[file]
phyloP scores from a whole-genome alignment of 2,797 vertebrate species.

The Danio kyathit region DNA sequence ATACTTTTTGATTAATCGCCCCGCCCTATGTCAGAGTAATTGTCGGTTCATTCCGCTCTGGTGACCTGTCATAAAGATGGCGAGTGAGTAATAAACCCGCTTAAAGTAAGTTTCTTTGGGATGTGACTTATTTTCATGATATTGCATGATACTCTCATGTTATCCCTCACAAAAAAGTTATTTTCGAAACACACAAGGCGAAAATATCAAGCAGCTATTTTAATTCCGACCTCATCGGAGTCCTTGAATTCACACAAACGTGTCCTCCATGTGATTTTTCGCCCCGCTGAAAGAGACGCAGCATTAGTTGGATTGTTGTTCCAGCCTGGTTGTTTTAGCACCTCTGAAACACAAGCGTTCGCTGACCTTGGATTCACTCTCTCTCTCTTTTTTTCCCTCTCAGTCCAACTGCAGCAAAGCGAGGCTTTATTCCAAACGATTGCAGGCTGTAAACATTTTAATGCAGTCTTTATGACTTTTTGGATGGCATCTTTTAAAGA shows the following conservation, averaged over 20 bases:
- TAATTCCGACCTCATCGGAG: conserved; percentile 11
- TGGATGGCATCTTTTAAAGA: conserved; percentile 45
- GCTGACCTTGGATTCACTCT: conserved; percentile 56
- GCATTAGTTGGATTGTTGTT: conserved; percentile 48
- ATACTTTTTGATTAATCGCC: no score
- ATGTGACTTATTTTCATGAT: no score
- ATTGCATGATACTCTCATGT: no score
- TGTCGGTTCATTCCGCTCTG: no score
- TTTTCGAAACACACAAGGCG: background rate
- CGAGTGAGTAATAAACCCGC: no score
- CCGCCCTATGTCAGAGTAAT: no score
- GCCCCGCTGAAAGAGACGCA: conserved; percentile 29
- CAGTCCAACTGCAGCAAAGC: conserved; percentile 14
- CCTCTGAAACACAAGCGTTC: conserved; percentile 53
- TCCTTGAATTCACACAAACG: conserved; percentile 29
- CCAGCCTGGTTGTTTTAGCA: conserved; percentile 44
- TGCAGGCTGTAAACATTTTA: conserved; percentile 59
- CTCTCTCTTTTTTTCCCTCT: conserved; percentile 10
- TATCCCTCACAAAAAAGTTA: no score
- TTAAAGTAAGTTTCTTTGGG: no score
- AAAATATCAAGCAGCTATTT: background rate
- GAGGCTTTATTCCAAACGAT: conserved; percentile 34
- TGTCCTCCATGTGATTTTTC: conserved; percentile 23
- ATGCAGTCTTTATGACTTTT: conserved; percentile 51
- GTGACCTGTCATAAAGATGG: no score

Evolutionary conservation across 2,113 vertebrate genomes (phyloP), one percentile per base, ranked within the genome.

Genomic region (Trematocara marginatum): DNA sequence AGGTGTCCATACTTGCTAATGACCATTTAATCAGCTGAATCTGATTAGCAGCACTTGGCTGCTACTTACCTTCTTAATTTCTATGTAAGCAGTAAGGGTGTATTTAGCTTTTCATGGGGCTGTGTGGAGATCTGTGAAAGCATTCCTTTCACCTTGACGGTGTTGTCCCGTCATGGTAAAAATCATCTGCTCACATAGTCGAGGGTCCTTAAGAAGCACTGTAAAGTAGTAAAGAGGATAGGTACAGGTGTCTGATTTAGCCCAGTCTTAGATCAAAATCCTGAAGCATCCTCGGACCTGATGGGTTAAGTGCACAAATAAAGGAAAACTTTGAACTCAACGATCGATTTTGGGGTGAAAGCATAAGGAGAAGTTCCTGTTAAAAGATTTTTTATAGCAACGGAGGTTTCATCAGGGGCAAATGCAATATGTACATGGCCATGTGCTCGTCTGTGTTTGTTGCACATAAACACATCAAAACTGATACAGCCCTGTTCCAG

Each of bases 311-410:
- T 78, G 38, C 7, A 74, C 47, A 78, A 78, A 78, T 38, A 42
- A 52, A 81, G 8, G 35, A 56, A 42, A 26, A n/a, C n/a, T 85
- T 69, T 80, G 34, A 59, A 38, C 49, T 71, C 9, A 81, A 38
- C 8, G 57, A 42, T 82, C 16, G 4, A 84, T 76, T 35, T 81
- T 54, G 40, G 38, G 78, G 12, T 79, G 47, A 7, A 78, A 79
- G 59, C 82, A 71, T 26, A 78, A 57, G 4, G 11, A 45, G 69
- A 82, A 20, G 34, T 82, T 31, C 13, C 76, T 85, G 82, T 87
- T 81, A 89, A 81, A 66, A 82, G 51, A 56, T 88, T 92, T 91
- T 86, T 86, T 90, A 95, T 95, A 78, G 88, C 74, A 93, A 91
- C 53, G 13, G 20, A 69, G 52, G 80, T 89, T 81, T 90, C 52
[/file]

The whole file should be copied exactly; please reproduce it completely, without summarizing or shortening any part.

phyloP scores from a whole-genome alignment of 2,797 vertebrate species.

The Danio kyathit region DNA sequence ATACTTTTTGATTAATCGCCCCGCCCTATGTCAGAGTAATTGTCGGTTCATTCCGCTCTGGTGACCTGTCATAAAGATGGCGAGTGAGTAATAAACCCGCTTAAAGTAAGTTTCTTTGGGATGTGACTTATTTTCATGATATTGCATGATACTCTCATGTTATCCCTCACAAAAAAGTTATTTTCGAAACACACAAGGCGAAAATATCAAGCAGCTATTTTAATTCCGACCTCATCGGAGTCCTTGAATTCACACAAACGTGTCCTCCATGTGATTTTTCGCCCCGCTGAAAGAGACGCAGCATTAGTTGGATTGTTGTTCCAGCCTGGTTGTTTTAGCACCTCTGAAACACAAGCGTTCGCTGACCTTGGATTCACTCTCTCTCTCTTTTTTTCCCTCTCAGTCCAACTGCAGCAAAGCGAGGCTTTATTCCAAACGATTGCAGGCTGTAAACATTTTAATGCAGTCTTTATGACTTTTTGGATGGCATCTTTTAAAGA shows the following conservation, averaged over 20 bases:
- TAATTCCGACCTCATCGGAG: conserved; percentile 11
- TGGATGGCATCTTTTAAAGA: conserved; percentile 45
- GCTGACCTTGGATTCACTCT: conserved; percentile 56
- GCATTAGTTGGATTGTTGTT: conserved; percentile 48
- ATACTTTTTGATTAATCGCC: no score
- ATGTGACTTATTTTCATGAT: no score
- ATTGCATGATACTCTCATGT: no score
- TGTCGGTTCATTCCGCTCTG: no score
- TTTTCGAAACACACAAGGCG: background rate
- CGAGTGAGTAATAAACCCGC: no score
- CCGCCCTATGTCAGAGTAAT: no score
- GCCCCGCTGAAAGAGACGCA: conserved; percentile 29
- CAGTCCAACTGCAGCAAAGC: conserved; percentile 14
- CCTCTGAAACACAAGCGTTC: conserved; percentile 53
- TCCTTGAATTCACACAAACG: conserved; percentile 29
- CCAGCCTGGTTGTTTTAGCA: conserved; percentile 44
- TGCAGGCTGTAAACATTTTA: conserved; percentile 59
- CTCTCTCTTTTTTTCCCTCT: conserved; percentile 10
- TATCCCTCACAAAAAAGTTA: no score
- TTAAAGTAAGTTTCTTTGGG: no score
- AAAATATCAAGCAGCTATTT: background rate
- GAGGCTTTATTCCAAACGAT: conserved; percentile 34
- TGTCCTCCATGTGATTTTTC: conserved; percentile 23
- ATGCAGTCTTTATGACTTTT: conserved; percentile 51
- GTGACCTGTCATAAAGATGG: no score

Evolutionary conservation across 2,113 vertebrate genomes (phyloP), one percentile per base, ranked within the genome.

Genomic region (Trematocara marginatum): DNA sequence AGGTGTCCATACTTGCTAATGACCATTTAATCAGCTGAATCTGATTAGCAGCACTTGGCTGCTACTTACCTTCTTAATTTCTATGTAAGCAGTAAGGGTGTATTTAGCTTTTCATGGGGCTGTGTGGAGATCTGTGAAAGCATTCCTTTCACCTTGACGGTGTTGTCCCGTCATGGTAAAAATCATCTGCTCACATAGTCGAGGGTCCTTAAGAAGCACTGTAAAGTAGTAAAGAGGATAGGTACAGGTGTCTGATTTAGCCCAGTCTTAGATCAAAATCCTGAAGCATCCTCGGACCTGATGGGTTAAGTGCACAAATAAAGGAAAACTTTGAACTCAACGATCGATTTTGGGGTGAAAGCATAAGGAGAAGTTCCTGTTAAAAGATTTTTTATAGCAACGGAGGTTTCATCAGGGGCAAATGCAATATGTACATGGCCATGTGCTCGTCTGTGTTTGTTGCACATAAACACATCAAAACTGATACAGCCCTGTTCCAG

Each of bases 311-410:
- T 78, G 38, C 7, A 74, C 47, A 78, A 78, A 78, T 38, A 42
- A 52, A 81, G 8, G 35, A 56, A 42, A 26, A n/a, C n/a, T 85
- T 69, T 80, G 34, A 59, A 38, C 49, T 71, C 9, A 81, A 38
- C 8, G 57, A 42, T 82, C 16, G 4, A 84, T 76, T 35, T 81
- T 54, G 40, G 38, G 78, G 12, T 79, G 47, A 7, A 78, A 79
- G 59, C 82, A 71, T 26, A 78, A 57, G 4, G 11, A 45, G 69
- A 82, A 20, G 34, T 82, T 31, C 13, C 76, T 85, G 82, T 87
- T 81, A 89, A 81, A 66, A 82, G 51, A 56, T 88, T 92, T 91
- T 86, T 86, T 90, A 95, T 95, A 78, G 88, C 74, A 93, A 91
- C 53, G 13, G 20, A 69, G 52, G 80, T 89, T 81, T 90, C 52